How to achieve the perfect figure without dumbbells and simulators

June 29, 2016 #I'm creating myself #adidasurbantri Health

Ballerinas are said to practice for hours at the barre and not eat anything. That is why they are so light and airy. Body ballet does not require such sacrifices, although ballet endurance is needed in it. But what a result!

I continue to explore different sports as part of the adidas "I create myself" project. I am looking for the perfect workout that will help keep myself in shape and will interest in something other than sports results, inspire and make me take myself seriously.

adidas #Icreatemyself

Bodysuit or ballet

Going to bodyballet, I was a little nervous. I am one of those people who collect all the corners and fall out of the blue. What kind of ballerina am I? But for this, complex goals are needed to make it more interesting to achieve them.

adidas #I'm creating myself

In the training session that took place at Strelka, there was much more bodysuit than ballet. From the outside, the lesson might have seemed like a simple group aerobics, if not for one thing: the same ballet. This meant that any movement must be performed with lowered shoulders and a straight back (ballet posture), keeping the legs turned out, in ballet positions. Well, the hands should move smoothly and beautifully, as if you were on stage. No squats and swings, only plies and batmans. And it's not the same at all. This is a special technique that makes ballerinas look so amazing.

adidas #Icreatemyself

But plié and passé alternated with the usual cardio warm-up, asanas, everyone's favorite plank and strength exercises. The music at the sports party was also not at all classical ballet: a group of DJs was responsible for the mood and vivacity.

I wanted a little more ballet, that is, to stand at the barre and look at it all in a huge mirror. For technical reasons, this was not possible: the training took place in the open air.

In general, body ballet is a very modern art form. And he is needed not so much for dancing, but for strength and self-creation in the truest sense of the word.

Perfection is difficult

The exercises that Lilia Skovorodnikova showed us help mold the body like a sculpture, work out all the muscles and at the same time make them beautiful.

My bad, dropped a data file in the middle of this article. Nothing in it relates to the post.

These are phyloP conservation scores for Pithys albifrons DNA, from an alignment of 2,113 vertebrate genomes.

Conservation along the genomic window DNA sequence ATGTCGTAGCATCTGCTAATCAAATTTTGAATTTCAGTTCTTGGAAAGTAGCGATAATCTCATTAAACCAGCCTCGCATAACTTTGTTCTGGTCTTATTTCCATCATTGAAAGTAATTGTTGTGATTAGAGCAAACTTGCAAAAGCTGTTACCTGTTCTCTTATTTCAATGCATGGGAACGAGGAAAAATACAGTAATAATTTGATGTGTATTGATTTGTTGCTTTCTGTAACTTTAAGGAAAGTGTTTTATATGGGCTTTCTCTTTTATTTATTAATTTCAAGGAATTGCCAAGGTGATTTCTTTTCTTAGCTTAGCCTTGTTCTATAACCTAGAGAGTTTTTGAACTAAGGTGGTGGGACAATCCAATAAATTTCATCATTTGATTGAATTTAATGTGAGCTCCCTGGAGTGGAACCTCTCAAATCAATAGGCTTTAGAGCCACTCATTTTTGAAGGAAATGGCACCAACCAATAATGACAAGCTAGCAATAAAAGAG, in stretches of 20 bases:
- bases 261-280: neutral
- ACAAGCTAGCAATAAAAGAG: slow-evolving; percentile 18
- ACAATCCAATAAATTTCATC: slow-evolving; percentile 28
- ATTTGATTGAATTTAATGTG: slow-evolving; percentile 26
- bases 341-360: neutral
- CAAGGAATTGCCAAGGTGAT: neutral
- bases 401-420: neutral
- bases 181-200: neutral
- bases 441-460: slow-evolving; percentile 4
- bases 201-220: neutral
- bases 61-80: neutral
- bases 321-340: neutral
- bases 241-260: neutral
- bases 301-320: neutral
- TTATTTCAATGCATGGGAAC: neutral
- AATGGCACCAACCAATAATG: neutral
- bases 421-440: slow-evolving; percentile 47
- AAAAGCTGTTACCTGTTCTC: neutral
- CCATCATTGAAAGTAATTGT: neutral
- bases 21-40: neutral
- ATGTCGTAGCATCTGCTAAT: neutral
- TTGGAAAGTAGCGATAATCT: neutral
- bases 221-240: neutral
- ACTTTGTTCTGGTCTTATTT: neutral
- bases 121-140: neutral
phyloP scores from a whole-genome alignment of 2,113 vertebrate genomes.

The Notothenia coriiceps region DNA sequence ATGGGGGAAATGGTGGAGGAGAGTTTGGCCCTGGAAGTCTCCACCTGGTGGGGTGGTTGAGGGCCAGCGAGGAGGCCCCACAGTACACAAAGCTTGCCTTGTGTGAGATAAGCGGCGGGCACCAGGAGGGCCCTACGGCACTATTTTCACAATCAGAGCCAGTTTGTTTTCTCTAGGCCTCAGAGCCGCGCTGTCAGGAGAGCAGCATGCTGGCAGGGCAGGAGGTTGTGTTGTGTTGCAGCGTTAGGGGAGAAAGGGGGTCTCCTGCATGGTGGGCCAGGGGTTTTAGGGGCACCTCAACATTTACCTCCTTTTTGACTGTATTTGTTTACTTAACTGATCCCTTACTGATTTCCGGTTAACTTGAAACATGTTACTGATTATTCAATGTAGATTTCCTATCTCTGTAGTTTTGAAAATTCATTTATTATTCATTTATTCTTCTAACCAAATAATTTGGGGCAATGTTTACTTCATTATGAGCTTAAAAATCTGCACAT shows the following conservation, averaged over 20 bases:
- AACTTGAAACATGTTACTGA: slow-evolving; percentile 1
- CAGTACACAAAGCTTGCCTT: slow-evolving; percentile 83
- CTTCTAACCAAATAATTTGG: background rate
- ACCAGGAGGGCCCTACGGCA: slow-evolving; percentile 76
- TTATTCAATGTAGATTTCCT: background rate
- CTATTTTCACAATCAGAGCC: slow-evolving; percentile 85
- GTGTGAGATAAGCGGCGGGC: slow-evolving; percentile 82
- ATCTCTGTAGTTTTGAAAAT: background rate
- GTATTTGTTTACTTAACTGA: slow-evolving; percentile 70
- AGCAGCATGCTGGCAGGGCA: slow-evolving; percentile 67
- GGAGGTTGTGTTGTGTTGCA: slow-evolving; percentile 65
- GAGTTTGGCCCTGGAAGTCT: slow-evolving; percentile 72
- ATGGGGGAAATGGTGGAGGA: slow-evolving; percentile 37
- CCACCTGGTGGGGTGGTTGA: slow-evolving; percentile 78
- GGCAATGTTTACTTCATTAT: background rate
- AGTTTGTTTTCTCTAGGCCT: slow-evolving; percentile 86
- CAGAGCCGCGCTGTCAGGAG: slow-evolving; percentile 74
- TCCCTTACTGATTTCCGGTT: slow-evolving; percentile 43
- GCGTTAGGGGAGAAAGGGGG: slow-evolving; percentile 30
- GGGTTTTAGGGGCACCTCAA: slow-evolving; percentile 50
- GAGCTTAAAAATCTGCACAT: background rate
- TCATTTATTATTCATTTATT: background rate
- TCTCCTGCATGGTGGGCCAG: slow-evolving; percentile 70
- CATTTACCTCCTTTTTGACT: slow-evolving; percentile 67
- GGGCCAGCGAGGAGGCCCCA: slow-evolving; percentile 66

adidas #ICreateMyself

As the workout progressed, the hard truths were revealed to me.

  1. The leg does not turn out. It must be taken with hands and made in such a way that ballet is born in it.
  2. When the leg is turned, it will not rise. No way. And all because it is not enough to know anatomy in order to control your muscles. You need to train them.
  3. If you twist your leg correctly and still raise it, it will be terribly difficult. It is terribly difficult to contain pride in oneself.

Lilia Skovorodnikova

Ballerina, graduate of the Moscow Academy of Choreography at the Bolshoi Theatre, director of the classical dance studio "Balletomania"

Body ballet is a mixture of fitness, yoga, ballet, stretching, dance. I believe that this is just what modern girls need to be both strong and graceful. Body ballet is a strong load, and since the muscles work correctly, they form a beautiful toned body.

Approximately in the middle of the session, I had a desire to get up, roll up the mat and leave. Yes, I just do not know how to move my arms and legs in this position!

adidas #ICreateMyself

I was held back by a memory, oddly enough, of a doctor's office. It just so happened that I have to monitor the condition of the spine, constantly check with a neurologist and take courses of therapeutic massage. My doctor said:

Nastya, your posture problems are not caused by weak back muscles, you work them out. Your hip rotators do not work, because of the incorrect position of the pelvis, the spine also moves to the side.

adidas #I create myself

And only at the “I create myself” training in body ballet did I fully understand what the doctor was talking about. These muscles don't work for me! They almost do not get the load in everyday life, and in standard training they are given little attention. At least my exercise should consist of body ballet if I want to keep a cheerful gait until old age.

adidas #I'm creating myself